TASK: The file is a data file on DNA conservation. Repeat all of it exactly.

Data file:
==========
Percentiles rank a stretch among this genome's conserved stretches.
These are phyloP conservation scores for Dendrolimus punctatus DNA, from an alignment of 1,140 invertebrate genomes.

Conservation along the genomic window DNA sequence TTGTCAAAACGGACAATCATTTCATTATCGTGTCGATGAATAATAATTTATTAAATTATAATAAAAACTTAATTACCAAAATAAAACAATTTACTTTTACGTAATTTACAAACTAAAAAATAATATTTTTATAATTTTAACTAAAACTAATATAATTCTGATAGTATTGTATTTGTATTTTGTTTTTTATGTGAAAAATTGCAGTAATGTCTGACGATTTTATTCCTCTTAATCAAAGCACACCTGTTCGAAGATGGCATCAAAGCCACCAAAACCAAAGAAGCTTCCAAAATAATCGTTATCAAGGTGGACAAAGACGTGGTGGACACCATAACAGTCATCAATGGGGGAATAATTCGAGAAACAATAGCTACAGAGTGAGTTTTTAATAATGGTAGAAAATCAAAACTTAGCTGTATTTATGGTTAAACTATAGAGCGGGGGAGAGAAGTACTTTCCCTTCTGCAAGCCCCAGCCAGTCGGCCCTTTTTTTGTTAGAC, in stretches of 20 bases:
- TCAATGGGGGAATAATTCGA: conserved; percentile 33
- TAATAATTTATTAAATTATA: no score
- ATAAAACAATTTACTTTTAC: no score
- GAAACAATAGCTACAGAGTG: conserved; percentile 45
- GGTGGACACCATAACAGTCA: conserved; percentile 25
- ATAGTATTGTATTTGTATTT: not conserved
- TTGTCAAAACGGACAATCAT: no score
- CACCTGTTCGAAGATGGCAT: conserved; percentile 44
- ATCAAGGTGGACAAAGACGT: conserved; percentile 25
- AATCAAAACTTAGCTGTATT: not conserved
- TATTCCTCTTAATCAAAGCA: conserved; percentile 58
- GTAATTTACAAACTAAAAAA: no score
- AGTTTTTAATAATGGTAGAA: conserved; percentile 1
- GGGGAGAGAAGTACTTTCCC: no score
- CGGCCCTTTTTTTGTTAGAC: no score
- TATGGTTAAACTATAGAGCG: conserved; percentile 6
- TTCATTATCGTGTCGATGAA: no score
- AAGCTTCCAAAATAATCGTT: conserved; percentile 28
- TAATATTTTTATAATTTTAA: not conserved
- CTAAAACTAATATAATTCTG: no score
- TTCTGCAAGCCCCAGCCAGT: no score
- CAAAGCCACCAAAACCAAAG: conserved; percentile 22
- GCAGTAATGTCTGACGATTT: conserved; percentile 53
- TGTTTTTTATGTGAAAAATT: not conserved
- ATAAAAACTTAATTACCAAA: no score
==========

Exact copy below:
Percentiles rank a stretch among this genome's conserved stretches.
These are phyloP conservation scores for Dendrolimus punctatus DNA, from an alignment of 1,140 invertebrate genomes.

Conservation along the genomic window DNA sequence TTGTCAAAACGGACAATCATTTCATTATCGTGTCGATGAATAATAATTTATTAAATTATAATAAAAACTTAATTACCAAAATAAAACAATTTACTTTTACGTAATTTACAAACTAAAAAATAATATTTTTATAATTTTAACTAAAACTAATATAATTCTGATAGTATTGTATTTGTATTTTGTTTTTTATGTGAAAAATTGCAGTAATGTCTGACGATTTTATTCCTCTTAATCAAAGCACACCTGTTCGAAGATGGCATCAAAGCCACCAAAACCAAAGAAGCTTCCAAAATAATCGTTATCAAGGTGGACAAAGACGTGGTGGACACCATAACAGTCATCAATGGGGGAATAATTCGAGAAACAATAGCTACAGAGTGAGTTTTTAATAATGGTAGAAAATCAAAACTTAGCTGTATTTATGGTTAAACTATAGAGCGGGGGAGAGAAGTACTTTCCCTTCTGCAAGCCCCAGCCAGTCGGCCCTTTTTTTGTTAGAC, in stretches of 20 bases:
- TCAATGGGGGAATAATTCGA: conserved; percentile 33
- TAATAATTTATTAAATTATA: no score
- ATAAAACAATTTACTTTTAC: no score
- GAAACAATAGCTACAGAGTG: conserved; percentile 45
- GGTGGACACCATAACAGTCA: conserved; percentile 25
- ATAGTATTGTATTTGTATTT: not conserved
- TTGTCAAAACGGACAATCAT: no score
- CACCTGTTCGAAGATGGCAT: conserved; percentile 44
- ATCAAGGTGGACAAAGACGT: conserved; percentile 25
- AATCAAAACTTAGCTGTATT: not conserved
- TATTCCTCTTAATCAAAGCA: conserved; percentile 58
- GTAATTTACAAACTAAAAAA: no score
- AGTTTTTAATAATGGTAGAA: conserved; percentile 1
- GGGGAGAGAAGTACTTTCCC: no score
- CGGCCCTTTTTTTGTTAGAC: no score
- TATGGTTAAACTATAGAGCG: conserved; percentile 6
- TTCATTATCGTGTCGATGAA: no score
- AAGCTTCCAAAATAATCGTT: conserved; percentile 28
- TAATATTTTTATAATTTTAA: not conserved
- CTAAAACTAATATAATTCTG: no score
- TTCTGCAAGCCCCAGCCAGT: no score
- CAAAGCCACCAAAACCAAAG: conserved; percentile 22
- GCAGTAATGTCTGACGATTT: conserved; percentile 53
- TGTTTTTTATGTGAAAAATT: not conserved
- ATAAAAACTTAATTACCAAA: no score